Russian Investors Seek Safety in US Real Estate

Anyone familiar with the New York or Miami real estate markets knows the buying power of Russia’s moneyed class – from super-rich to the merely well-off. But two alarming trends in the Russian Federation – the steady build-up of jingoistic rhetoric from President Vladimir Putin and a sharp downtown in the economy – are significantly altering the investment decisions of Russia’s wary elite.

In 2011, a trust linked to the eldest daughter of potash fertilizer magnate Dmitry Rybolovlev paid $88MLN for a four-bedroom penthouse at 15 Central Park West – the most expensive New York City apartment purchase ever. The same year. Composer Igor Krutoy also broke records when he bought a $48MLN condo at the Plaza Hotel – one of three units he owns in the building.

Now it is mainly a flight to safety in American markets.

The oligarchs who acquired massive wealth during the privatization of Russian state industries in the 1990s, and from high oil prices thereafter, have long sought safe investment in the West.

The trend has accelerated as Russia’s $2 trillion economy is now in virtual free fall.

The rating agency Standard & Poor’s Friday cut Russia’s sovereign debt rating to just one step above “junk” status, citing the destabilizing effects of capital outflow from Russia, which it said had reached nearly $51 BLN in the first three months of 2014. The ruble is significantly down ($1= 60 Rubles, used to be at $32-$33) and the stock market has plunged.

On top of that, the US and European Union may widen economic sanctions to include key financial and energy sectors in Russia, which they blame for stocking unrest in Easter Ukraine, a charge Moscow denies.

In 2014 Russian purchases shifting from ultra luxury to $3-10MLN  residential purchases for personal use more easily disposable investments designed to generate rental income. The trend confirming by Miami and Luxury real estate agents. It includes a flight to safety by “highly exposed clients” who are now lying low. If you are in Russia, you don’t want to announce large, visible purchases in a country you are virtually at war with.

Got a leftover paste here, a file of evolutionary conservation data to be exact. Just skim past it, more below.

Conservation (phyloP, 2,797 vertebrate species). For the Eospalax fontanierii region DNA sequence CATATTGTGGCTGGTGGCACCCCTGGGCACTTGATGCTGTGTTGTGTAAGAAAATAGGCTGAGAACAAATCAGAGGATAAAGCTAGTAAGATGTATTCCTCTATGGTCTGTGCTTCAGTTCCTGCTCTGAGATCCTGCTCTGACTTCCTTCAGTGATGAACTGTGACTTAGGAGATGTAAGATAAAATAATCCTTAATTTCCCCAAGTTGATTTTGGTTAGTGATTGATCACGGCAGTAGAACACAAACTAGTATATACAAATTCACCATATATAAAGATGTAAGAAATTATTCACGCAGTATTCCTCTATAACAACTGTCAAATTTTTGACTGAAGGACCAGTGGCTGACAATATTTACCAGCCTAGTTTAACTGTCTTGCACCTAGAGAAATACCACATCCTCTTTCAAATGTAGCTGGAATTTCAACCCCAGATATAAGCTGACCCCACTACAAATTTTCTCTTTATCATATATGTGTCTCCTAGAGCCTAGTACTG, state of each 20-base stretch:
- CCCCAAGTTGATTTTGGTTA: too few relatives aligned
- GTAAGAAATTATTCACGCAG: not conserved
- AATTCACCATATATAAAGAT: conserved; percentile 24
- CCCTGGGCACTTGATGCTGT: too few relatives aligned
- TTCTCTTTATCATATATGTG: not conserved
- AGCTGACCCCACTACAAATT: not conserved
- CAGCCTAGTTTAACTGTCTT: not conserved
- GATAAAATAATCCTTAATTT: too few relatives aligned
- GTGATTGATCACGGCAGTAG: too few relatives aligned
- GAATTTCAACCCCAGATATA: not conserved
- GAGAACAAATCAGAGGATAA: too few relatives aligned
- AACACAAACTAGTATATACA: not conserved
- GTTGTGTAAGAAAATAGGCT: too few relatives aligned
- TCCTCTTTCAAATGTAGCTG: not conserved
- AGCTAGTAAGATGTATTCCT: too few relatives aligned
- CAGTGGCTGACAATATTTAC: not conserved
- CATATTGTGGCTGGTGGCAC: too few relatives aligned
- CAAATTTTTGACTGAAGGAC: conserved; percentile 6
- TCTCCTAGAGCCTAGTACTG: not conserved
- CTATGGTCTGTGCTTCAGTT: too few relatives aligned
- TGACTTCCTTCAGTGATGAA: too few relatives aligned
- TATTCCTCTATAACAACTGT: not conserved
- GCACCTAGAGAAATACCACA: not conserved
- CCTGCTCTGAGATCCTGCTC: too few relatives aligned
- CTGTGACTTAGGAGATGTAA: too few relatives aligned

In Miami Russian millionaires made headlines with their taste for giant waterfront mansions.

Russian millionaires luxury real estate purchases are always in news:

The most expensive home ever sold in Miami was purchased by a Russian. The 30,000 s.f. home on Indian Creek Island went for $47MLN in August 2012
Palazzo del Sol, new ultra luxury development on Fisher Island sold  PH priced at $35MLN to Russian buyer
– A home on Star Island sold recently for $25MLN to Russian vodka king Roustam Tariko.
The $20 MLN sale of an entire floor of St. Regis Ba Harbour went to a millionaire from Ukraine
– Russians spent over $12 BLN on overseas real estate last year, with more than $1 BLN of that coming to USA, according to National Association of Realtors.
– Yet Russians have a particular attraction to the largest Miami mansions and condos.
-Russian millionaires are also obsessed with security and protection, which they can easily find in Miami’s large collection of gated communities, private islands with private police forces and protected condo towers.
Miami becoming worldwide destination
The weather is a welcome escape from Moscow winters
Buying a mansion or condo in Miami also requires limited disclosure – a big plus for Russian who are loathe to give information about their finances and business backgrounds.